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  • Kim Milikowski

Heirloom Tomatoes for Today's Garden



Whenever I walk by the tomatoes in the grocery store produce aisle I always long for a plate of our homegrown tomatoes with fresh mozzarella and basil. There is nothing that compares to an heirloom tomato from the garden. Our seeds have been started. Summer is just a few months away and we will be eating delicious tomatoes soon😊

Every spring we grow 100 varieties of tomato seedlings for our garden shop. Most are heirlooms but we mix in a some of our favorite hybrids and always try a few new varieties. We grow specimens of each variety to maturity to evaluate performance and flavor.

For me it started with my great grandfather Ben in Pennsylvania. I would spend summer vacations there as a little girl and I helped him in his garden where he grew Henderson’s Winsall tomatoes. Each year he saved the seeds for the following year. I can remember him holding a giant tomato in front of me. He then cut the tomato, sprinkled a little salt on it and we ate the tomato together on the swing on his porch.


Heirlooms are considered by most to be any open pollinated variety that was introduced prior to 1949 which was the year that Burpee introduced its popular hybrid Burpee Big Boy. Heirlooms often have interesting stories about how the seeds were saved and passed down.


Many originated in other countries and were brought to the US to share with friends and family. Heirloom tomatoes are perfect for saving and sharing seeds. They are all open pollinated which has made it possible to pass them down from generation to generation. The saved seeds will produce a plant and fruit that is identical to the parent. The pollinators get more active as the season progresses. It is best to save seeds from one of the first tomatoes that forms on the plant to minimize cross pollination. Heirlooms are indeterminate. They will continue to produce until the frost kills the plant. Most will also grow up to 8 feet tall or more. They need staking and a very large pot or to be planted in the ground.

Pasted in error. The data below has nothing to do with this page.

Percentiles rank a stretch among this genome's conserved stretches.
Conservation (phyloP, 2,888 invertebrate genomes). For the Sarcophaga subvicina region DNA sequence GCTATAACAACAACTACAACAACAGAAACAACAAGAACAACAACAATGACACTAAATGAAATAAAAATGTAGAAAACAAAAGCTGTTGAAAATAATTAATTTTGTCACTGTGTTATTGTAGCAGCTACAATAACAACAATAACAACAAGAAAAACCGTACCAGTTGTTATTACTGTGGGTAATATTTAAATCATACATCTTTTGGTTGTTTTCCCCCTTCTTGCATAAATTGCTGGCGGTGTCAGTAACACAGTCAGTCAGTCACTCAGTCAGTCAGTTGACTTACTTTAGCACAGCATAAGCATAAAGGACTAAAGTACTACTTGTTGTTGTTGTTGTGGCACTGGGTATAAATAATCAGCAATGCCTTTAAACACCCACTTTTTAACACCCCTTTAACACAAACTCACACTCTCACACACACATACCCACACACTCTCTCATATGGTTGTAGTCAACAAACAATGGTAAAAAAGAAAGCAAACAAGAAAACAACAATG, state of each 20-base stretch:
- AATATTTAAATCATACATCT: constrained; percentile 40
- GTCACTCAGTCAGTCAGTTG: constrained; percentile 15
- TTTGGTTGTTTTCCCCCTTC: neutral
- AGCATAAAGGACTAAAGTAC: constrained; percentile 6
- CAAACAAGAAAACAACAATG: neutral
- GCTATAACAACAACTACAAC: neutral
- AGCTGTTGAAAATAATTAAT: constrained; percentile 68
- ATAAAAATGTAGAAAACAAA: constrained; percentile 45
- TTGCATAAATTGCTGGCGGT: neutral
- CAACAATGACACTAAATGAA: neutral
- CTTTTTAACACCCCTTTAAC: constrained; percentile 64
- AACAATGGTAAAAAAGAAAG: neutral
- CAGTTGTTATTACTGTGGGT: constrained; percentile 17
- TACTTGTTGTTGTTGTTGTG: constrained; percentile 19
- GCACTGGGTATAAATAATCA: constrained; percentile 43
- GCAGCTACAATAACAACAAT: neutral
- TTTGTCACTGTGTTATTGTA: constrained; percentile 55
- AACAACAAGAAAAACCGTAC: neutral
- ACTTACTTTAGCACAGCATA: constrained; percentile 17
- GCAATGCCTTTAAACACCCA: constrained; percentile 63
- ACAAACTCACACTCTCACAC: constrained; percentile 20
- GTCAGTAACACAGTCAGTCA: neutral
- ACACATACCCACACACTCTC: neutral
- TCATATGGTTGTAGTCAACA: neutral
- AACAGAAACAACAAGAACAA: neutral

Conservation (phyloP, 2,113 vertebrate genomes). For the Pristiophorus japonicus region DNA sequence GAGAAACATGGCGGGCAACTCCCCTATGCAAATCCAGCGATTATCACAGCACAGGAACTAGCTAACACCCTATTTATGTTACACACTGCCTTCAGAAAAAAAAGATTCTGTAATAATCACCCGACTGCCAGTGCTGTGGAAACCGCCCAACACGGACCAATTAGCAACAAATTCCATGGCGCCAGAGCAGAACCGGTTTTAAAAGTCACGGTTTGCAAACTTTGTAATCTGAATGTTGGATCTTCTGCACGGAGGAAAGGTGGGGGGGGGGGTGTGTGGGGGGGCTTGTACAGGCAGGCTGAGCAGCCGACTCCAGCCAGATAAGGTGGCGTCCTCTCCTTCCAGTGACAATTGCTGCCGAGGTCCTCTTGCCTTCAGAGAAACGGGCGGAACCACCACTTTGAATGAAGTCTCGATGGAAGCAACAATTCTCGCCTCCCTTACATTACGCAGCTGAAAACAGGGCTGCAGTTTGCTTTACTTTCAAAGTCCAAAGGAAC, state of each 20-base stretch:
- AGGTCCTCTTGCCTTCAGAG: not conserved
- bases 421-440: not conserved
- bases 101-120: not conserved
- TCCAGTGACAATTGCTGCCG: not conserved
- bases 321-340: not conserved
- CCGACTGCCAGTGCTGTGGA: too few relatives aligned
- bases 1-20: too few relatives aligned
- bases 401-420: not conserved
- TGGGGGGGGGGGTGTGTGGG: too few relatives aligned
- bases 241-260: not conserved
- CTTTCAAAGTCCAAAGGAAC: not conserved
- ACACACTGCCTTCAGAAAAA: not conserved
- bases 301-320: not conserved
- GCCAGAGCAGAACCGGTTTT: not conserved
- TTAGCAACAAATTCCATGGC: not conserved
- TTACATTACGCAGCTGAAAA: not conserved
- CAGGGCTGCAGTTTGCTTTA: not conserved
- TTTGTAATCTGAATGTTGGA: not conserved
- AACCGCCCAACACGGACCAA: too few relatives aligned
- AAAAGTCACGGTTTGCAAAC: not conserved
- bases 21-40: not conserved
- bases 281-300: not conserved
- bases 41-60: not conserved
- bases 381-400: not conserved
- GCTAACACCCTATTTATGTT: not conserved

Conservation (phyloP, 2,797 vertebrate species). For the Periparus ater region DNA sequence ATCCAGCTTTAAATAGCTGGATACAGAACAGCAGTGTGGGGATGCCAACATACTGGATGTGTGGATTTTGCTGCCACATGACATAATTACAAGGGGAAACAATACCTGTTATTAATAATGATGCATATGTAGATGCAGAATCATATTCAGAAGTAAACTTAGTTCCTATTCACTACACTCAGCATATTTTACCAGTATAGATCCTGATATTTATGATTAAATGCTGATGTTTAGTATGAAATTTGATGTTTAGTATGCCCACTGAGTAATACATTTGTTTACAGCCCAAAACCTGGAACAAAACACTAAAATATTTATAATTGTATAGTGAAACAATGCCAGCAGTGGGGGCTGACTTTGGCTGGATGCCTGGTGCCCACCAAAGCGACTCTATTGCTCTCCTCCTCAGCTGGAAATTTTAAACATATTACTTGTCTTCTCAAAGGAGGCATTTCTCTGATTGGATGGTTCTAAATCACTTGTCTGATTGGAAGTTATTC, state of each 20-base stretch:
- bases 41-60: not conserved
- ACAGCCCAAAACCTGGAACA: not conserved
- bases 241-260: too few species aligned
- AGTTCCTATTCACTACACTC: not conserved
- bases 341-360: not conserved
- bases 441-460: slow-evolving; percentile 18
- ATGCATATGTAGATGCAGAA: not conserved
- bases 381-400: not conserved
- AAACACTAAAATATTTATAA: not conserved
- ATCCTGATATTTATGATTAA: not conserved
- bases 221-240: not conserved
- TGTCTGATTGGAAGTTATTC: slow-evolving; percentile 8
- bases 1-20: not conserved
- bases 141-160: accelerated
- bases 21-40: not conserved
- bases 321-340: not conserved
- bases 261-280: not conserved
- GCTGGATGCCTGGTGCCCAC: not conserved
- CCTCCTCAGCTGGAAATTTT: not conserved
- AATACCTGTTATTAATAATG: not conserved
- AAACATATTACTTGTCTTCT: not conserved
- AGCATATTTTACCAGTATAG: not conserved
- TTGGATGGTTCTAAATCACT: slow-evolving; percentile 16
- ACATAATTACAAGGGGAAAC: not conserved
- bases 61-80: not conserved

Heirloom vs. Hybrid

A hybrid is an intentional cross of two varieties. Many are bred and known for disease resistance. Seeds saved and planted from a hybrid tomato will not produce a plant like the parent so the seeds cannot be saved. It is generally our finding that the hybrids are not as flavorful as an heirloom. Take an F1 Hybrid Patio Tomato for example. This variety is perfect for containers because it is determinate and only grows to a few feet. It produces many small, uniform tomatoes but it does not have the intense flavor of an heirloom like Mortgage Lifter or Cherokee Purple. One hybrid we grow every year is Sun Gold which is one of the sweetest tomatoes and one of our favorites. It is one of the hybrids that does boast great flavor and disease resistance.


Seed companies were selling open pollinated tomato seeds throughout the early and mid-1900s. Breeders started to experiment with hybrids and realized that along with the disease resistance qualities of the hybrid, people would have to purchase seeds every year. Open pollinated seeds were bad for sales because people were saving them and only had to purchase them once. The introduction of Burpee Big Boy in 1949 was a game changer for the seed companies.

Heirlooms have withstood the test of time demonstrating their inherent disease resistance. We are preserving history by continuing to save these seeds and plant them each year. No doubt the heirloom tomato plant is sometimes a bit unwieldy as it grows tall throughout the summer and needs a stake. The flavor and preservation of these varieties is well worth the effort.

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